If you are installing Windows 2000, you can load the device drivers for the SuperTrak100 by pressing [F6] when prompted with the message Press F6 If You Need To Install Third Party SCSI Or RAID Driver. When the Windows 2000 Setup window is displayed, press S to Specify an Additional Device. Insert the Promise Technology  driver disk into drive A: and press [Enter]. Choose Win2000 Promise SuperTrak66/100 Controller from the list that appears on screen, and then press [Enter]. The Windows 2000 Setup screen will display the message Setup Will Load Support For The Following Mass Storage Devices: The list will include Win2000 Promise SuperTrak66/100 IDE RAID Controller. Continue the installation of Windows 2000.

Existing Windows 2000
After installing the SuperTrak100 card and rebooting your system, Windows 2000 setup will show a New Hardware Found dialog box. In the dialog box, you must choose the Driver From Disk Provided By Hardware Manufacturer button. Check Search For A Suitable Driver For My Device (Recommended) and then click Next. The next window will be Locate Driver Files. Uncheck Floppy Disk Drives, check Specify A Location, and then click Next. Insert the SuperTrak100 driver disk in the A: drive and type A:\WIN2000 in the text box. Press [Enter] to continue. A message saying Windows2000 Promise SuperTrak66/100 IDE RAID Controller should appear. Click the Next button to continue and choose Yes when presented with the Digital Signature Not Found dialog box.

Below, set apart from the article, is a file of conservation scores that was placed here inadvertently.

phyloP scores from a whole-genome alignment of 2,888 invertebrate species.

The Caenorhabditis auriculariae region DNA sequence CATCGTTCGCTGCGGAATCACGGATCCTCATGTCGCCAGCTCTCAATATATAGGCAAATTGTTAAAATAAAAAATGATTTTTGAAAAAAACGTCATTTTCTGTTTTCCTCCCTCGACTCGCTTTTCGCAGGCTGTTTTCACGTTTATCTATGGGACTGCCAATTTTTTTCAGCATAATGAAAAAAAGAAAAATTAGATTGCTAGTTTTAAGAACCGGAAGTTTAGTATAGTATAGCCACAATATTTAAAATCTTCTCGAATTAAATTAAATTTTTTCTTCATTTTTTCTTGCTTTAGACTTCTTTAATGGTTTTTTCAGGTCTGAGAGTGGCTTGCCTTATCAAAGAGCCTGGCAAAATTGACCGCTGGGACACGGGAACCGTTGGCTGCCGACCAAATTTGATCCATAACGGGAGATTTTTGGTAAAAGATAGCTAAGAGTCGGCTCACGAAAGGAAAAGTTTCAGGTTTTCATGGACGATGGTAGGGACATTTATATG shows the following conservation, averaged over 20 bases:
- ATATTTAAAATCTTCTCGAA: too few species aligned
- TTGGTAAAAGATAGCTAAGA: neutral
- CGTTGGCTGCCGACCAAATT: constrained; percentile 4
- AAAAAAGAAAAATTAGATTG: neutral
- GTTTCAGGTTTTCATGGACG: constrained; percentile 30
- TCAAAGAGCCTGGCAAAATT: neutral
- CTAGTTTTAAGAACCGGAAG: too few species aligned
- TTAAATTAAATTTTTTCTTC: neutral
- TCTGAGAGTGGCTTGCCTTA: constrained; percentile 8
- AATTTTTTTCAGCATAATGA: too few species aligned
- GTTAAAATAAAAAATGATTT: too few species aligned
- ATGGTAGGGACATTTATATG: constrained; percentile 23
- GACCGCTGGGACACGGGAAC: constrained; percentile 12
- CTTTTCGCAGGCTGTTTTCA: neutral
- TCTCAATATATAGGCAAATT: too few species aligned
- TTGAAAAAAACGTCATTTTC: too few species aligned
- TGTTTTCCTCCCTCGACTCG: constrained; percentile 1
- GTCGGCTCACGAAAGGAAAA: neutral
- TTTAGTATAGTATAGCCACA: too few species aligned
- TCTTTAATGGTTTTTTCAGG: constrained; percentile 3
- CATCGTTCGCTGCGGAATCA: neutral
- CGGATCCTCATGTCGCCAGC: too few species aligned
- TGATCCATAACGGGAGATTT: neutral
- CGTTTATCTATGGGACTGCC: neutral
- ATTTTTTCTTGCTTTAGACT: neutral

To complete the setup, click the Finish button and reboot the system. Once the computer has rebooted, you can confirm the installation by opening Control Panel and choosing the System applet. Under the Hardware tab, click Device Manager and expand the SCSI And RAID Controllers entry by clicking on the plus sign. When the plus sign expands the contents, you will see the Win2000 Promise SuperTrak66/100 IDE RAID Controller listed.

Once the driver is installed for Windows 2000, you will insert the Utility Disk 1 and run setup to install SuperCheck. SuperCheck has three modules: Console, Message Server, and Message Agent. These modules use TCP/IP connections to communicate with one another, allowing communication across a network.

This allows system administrators to monitor and rebuild the SuperTrak RAID system from a local console or a remote workstation over the Internet, with controlled user group administration, secure data encryption, and flexible control options.

Windows 95/98 and its successors employ the WIN32 interface required by the SuperCheck monitoring utility software. This means that SuperCheck may be implemented on a Windows 95/98 station or remote terminal to connect to Message Servers that exist on a network. Using the SuperTrak100 int 13h BIOS interface, it is possible to access the drive data on an array to partition, format, copy files, etc., using DOS 7 or later. DOS versions earlier than 7.0 have an 8.4-GB drive size limit, which cannot be changed. Other operating systems are not supported at this time.

If you have a firewall installed, you will have to open a communications port for the IP address on which the Message Server resides in order to perform a remote connection. The port to be opened is port 711 (decimal) on the IP address. This will allow the SuperCheck software to initiate a TCP/IP connection from the remote location through the firewall port 711 to the Message Server located at the destination IP.

The SuperTrak100 was a breeze to install and configure. When used with its companion software management suite, SuperTrak100 offers a secure and expandable RAID environment that is cost-effective.